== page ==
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Between 2015 and 2040 in Wisconsin, the population ages 65 and older will grow by 640,000 which will result in an increase of 72 percent! Who will care for them? We have a “silver tsunami” on the horizon and not enough direct care workers in Wisconsin to care for them.

Currently, more than 85 percent of Wisconsinites who rely on direct care workers for some or all of their support say they cannot find enough workers. This has put our most vulnerable citizens in danger of developing serious illness and/or harm.

Wisconsin is dealing with a crisis-level shortage of direct care workers. It is real and it is serious. This crisis is leaving families without options and people with disabilities and older adults without needed care. Direct care workers help people get out of bed, get dressed, prepare meals, use the bathroom, and provide assistance with other activities necessary for daily living.

Wisconsin has long been a national leader in supporting and protecting individuals with disabilities and older adults in the community instead of institutions. We are all proud of that fact! However, the workforce crisis threatens to undo this progress. The community is not only where people prefer to live, it is also the most cost-effective setting for taxpayers. Wisconsin is now forcing individuals to choose between living in the community without the necessary supports or moving to a nursing home or institution! This is not only heartbreaking, it is unjust.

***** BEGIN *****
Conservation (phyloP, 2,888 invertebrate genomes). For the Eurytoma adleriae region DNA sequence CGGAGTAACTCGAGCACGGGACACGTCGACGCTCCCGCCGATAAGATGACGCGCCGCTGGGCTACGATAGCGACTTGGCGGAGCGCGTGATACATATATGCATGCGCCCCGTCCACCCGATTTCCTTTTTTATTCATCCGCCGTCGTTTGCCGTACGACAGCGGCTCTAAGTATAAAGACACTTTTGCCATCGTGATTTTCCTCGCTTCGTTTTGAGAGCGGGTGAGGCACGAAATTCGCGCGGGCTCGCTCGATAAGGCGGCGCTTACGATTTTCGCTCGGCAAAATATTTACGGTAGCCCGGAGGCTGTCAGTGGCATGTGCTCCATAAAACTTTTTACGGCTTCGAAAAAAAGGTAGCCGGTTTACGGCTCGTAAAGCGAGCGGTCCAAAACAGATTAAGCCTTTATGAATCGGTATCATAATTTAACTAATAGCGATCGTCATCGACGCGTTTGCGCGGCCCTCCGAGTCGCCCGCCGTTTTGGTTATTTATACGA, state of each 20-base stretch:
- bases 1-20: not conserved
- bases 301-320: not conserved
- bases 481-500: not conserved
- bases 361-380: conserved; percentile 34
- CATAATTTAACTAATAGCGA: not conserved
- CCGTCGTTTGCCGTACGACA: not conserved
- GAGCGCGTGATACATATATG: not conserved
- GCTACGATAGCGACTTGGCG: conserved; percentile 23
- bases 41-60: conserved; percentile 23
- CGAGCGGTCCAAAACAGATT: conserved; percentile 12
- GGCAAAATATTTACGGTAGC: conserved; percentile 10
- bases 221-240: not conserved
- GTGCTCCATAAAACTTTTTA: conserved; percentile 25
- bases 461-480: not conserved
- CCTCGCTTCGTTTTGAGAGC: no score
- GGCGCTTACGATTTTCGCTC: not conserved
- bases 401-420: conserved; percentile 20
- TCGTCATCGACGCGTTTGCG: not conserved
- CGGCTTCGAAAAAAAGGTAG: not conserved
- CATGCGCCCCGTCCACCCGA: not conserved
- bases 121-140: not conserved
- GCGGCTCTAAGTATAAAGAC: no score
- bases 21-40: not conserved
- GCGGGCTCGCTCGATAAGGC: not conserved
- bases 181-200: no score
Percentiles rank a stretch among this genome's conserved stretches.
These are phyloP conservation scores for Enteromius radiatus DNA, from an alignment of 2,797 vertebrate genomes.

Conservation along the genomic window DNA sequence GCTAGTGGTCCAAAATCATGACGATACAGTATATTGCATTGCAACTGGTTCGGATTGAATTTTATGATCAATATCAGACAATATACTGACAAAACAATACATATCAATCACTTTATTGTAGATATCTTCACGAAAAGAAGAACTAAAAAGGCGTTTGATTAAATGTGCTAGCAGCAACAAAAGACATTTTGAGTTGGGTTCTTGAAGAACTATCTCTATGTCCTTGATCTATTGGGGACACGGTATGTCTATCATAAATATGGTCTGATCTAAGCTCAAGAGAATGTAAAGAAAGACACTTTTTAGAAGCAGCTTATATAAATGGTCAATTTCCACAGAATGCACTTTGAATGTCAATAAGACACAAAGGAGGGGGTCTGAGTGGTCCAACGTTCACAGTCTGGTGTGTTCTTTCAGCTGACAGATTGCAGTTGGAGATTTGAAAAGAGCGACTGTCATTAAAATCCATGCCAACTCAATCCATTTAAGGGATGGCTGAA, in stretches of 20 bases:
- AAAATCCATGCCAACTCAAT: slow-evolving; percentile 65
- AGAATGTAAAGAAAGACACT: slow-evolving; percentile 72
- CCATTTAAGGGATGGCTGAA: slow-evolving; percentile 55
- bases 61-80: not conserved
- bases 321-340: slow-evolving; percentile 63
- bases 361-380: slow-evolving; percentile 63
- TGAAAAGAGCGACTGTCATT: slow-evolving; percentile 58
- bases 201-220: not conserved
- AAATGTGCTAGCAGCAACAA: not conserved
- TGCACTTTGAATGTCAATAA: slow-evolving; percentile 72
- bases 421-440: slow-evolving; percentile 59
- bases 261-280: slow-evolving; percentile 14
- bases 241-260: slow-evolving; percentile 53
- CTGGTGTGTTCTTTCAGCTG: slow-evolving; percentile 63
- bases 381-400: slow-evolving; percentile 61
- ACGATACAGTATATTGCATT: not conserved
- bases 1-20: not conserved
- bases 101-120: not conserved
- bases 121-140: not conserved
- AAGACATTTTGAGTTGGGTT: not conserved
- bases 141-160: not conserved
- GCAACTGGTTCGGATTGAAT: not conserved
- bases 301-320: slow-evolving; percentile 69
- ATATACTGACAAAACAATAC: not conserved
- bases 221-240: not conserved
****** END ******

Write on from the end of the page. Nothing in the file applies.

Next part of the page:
The direct care workforce crisis is being driven by high worker turnover rates and growing job vacancies. Home care providers cannot keep up with the increased costs of doing business and pay workers a competitive wage with the current Medicaid reimbursement rate, which has not had an adequate increase in over 14 years! While the Wisconsin State Legislature’s Joint Finance Committee voted last month to approve the governor’s proposed 2 percent increase per year in the 2017-19 budget for the Personal Care Reimbursement rate, this increase is not adequate or reasonable.

The demand for personal care workers is expected to exceed 80,000 workers by 2024. This represents an annual growth rate of approximately 2.5 percent! If turnover rates remain at current levels and direct care worker jobs continue to go unfilled, the number of people living without assistance will only grow.

Wisconsin must take action now to address the direct care workforce crisis so that it can continue to be a leader in protecting and providing quality services to those who need it most. There is only one answer. We must be able to provide direct care workers with an adequate living wage. This can only be extended to them if home care providers are given an adequate and reasonable Medicaid reimbursement rate.

Carol Ann Wolf, MSH, is the director of human resources for Society’s Assets.


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